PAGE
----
Top News Stories for Today – March 20, 2017
Gorsuch Supreme Court confirmation hearings
US Senate Judiciary Committee begins hearings on Judge Neil Gorsuch, nominated by Trump to fill a vacant Supreme Court seat, today. Gorsuch is expected to make his first comments on Monday afternoon, after opening statements from members of the Judiciary Committee. On Tuesday and Wednesday, each senator gets at least 50 minutes to question the conservative federal appellate judge from Colorado, and witnesses will speak for or against Gorsuch on Wednesday and Thursday.
GOPs are united in their support for Gorsuch, while no Democrats have said they will vote for him. Democrats are angry that Republicans blocked any consideration of Judge Merrick Garland, nominated by former Obama a year ago. The Washington Post
Japan Russia discus security and territorial dispute
The foreign and defense ministers from Japan and Russia met in Tokyo on Monday, with both sides expressing hope that discussions on joint development of islands claimed by both countries might help them move closer to resolving the territorial dispute preventing them from forging a peace treaty. The one-day meeting is largely focusing on regional security, especially how best to deal with North Korea’s launches of missiles and its nuclear program.
Joint efforts in fighting terrorism and drug trafficking were also on the agenda. The Tokyo talks are not expected to lead to a breakthrough on conflicting claims to islands north of Hokkaido — Etorofu, Kunashiri, Shikotan and the Habomai islets — that came under Russian control after Japan’s defeat in World War Two. VOA
FBI and NSA to testify on Trump Russia
On Monday, the House Intelligence Committee is holding a rare public hearing, with FBI Director James Comey and NSA chief Adm. Mike Rogers expected to face questions about Russia’s involvement in the US election, any ties between Russia and President Trump’s campaign, who leaked information to the media about Trump campaign communications with Russia, and whether there is any evidence to back up Trump’s claim that former President Barack Obama had his Trump Tower phones wiretapped.
Comey is expected to say there is no evidence Trump’s phones were tapped, but nobody is sure what other questions he will answer. Democrats are most eager to discuss any connections between Trump and Russia while Republicans are focused on who has been disclosing potentially classified information. The New York Times, BBC News, The Week
Theresa May to trigger Brexit process next week
Prime Minister Theresa May is to officially notify the European Union next Wednesday that the UK is leaving. Downing Street said she would write a letter to the European Council, adding that it expected negotiations on the terms of exit and future relations to then begin as quickly as possible.
The move comes nine months after a referendum in which the UK voted to leave by a margin of 51.9% to 48.1%. An EU spokesman said it was “ready and waiting” for the letter. Under the Article 50 process, talks on the terms of exit and future relations are not allowed until the UK formally tells the EU it is leaving. If all goes according to the two year negotiations set out in the official Article 50 timetable, Brexit should happen in March 2019. BBC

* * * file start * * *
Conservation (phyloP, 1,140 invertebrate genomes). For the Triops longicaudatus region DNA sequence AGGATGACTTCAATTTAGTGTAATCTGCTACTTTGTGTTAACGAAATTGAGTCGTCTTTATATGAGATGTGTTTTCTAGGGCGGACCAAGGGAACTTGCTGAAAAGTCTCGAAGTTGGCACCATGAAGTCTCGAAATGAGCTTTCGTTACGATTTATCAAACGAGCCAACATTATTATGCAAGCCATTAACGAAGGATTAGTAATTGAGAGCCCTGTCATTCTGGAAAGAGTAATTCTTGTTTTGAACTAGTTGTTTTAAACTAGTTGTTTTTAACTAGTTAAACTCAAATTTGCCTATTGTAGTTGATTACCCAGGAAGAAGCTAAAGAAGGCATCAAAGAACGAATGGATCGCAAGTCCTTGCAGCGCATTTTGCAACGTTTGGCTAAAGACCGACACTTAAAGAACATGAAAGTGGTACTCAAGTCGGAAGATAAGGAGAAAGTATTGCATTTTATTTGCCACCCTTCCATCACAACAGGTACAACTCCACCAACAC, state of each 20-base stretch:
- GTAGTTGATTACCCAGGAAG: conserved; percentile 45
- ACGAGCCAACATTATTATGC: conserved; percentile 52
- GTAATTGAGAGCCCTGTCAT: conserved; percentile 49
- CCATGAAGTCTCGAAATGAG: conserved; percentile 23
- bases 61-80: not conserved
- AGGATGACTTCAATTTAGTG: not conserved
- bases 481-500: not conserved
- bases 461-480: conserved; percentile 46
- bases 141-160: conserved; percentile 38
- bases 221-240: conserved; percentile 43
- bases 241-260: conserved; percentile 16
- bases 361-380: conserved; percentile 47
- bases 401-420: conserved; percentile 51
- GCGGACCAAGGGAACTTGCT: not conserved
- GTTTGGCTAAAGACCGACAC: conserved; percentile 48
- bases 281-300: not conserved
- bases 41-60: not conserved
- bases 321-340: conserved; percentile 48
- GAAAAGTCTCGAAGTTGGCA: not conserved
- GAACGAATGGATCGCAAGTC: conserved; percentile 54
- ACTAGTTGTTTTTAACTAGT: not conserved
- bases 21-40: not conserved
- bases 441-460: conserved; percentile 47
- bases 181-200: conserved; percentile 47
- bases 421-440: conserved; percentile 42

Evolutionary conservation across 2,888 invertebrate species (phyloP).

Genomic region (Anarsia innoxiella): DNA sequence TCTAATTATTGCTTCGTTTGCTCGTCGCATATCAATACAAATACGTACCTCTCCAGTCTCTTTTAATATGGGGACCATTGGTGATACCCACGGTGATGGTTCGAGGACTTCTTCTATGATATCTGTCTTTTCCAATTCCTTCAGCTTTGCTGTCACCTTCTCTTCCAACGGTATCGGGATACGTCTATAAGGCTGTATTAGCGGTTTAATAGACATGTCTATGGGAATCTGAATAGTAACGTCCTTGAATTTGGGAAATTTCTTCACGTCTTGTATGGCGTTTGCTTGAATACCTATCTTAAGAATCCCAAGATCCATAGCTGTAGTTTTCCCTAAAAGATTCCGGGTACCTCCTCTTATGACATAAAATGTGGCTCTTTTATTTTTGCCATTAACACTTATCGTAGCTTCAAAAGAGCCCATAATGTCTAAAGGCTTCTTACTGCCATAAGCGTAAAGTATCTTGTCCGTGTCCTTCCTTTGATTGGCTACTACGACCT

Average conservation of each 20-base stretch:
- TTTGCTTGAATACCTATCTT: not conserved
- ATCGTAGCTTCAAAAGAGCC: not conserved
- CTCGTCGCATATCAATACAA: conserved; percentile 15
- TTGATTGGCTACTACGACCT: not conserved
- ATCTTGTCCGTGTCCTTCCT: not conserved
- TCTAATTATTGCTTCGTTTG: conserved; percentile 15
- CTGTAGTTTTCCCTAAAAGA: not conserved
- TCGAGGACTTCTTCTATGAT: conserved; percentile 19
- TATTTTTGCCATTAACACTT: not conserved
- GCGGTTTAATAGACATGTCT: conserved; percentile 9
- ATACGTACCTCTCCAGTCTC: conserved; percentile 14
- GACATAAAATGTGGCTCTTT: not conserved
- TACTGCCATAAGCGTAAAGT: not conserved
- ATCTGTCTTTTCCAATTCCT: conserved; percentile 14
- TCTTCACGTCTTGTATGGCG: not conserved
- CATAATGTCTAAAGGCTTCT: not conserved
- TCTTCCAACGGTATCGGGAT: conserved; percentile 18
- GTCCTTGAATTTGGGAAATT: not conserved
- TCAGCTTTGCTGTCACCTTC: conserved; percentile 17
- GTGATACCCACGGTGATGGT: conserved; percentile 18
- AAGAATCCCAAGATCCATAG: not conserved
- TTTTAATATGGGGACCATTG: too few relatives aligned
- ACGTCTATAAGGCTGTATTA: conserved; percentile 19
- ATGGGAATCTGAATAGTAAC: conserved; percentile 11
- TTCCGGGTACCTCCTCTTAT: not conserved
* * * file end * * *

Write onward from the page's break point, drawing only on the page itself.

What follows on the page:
North Korean rocket engine test meaningful
South Korean officials say North Korea’s latest rocket-engine test showed “meaningful” advancement in engine function. North Korea ground-tested a new high-thrust rocket engine, the country’s official news agency KCNA said on Sunday. The test consisted of firing the rocket engine while it was held in place on the ground, not powering a missile. The ignition took place at the Tongchang-ri rocket launch station near the North’s border with China, according to KCNA, which said Kim went to the site at dawn.
The state news agency quoted Kim as saying the new “high-thrust engine would help consolidate the scientific and technological foundation to match the world-level satellite delivery capability in the field of outer space development.” This also indicated the engine being tested was likely intended for use in long-range missiles. VOA
Germany to Trump: we don’t owe NATO money
Germany’s defense minister has rejected claims from US President Donald Trump that her country owes NATO “vast sums of money.” In a statement released on Sunday, Ursula von der Leyen said “there is no debt account in NATO. To relate the 2% defense spending that we want to reach in the next decade solely to NATO is wrong.
“The defense spending also goes to UN-peace mission, into European missions and towards our contributions to the fight against ISIS terrorism.” Von der Leyen was responding to claims by Trump that some NATO allies owe money after not meeting defense spending targets. In its recent annual report, NATO estimated that Germany spent 1.2% of its GDP on defense in 2016, a figure that is expected to rise in 2017 and beyond. CNN
Germany to use new technology to detect origin of refugees
According to a report by Die Welt, Germany will soon employ voice recognition technology to find out the origin of refugees. The technology recognizes the dialect of the refugees and detects the region they are most likely to belong.
Banking and Insurance industries have been using voice recignition based softwares to identify refugees. The software analyzes the dialect of refugees on the basis of registered speech samples. It will help the authorities to find out of the refugee is coming from a war affected region and truly needs shelter. Germany has been using linguistic experts to analyze dialects and determine countries of origin since 1998, according to Deutsche Welle. But experts have expressed doubts over whether computers would be able to reliably perform such analysis. wccftech
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- Britain and the European Union after Brexit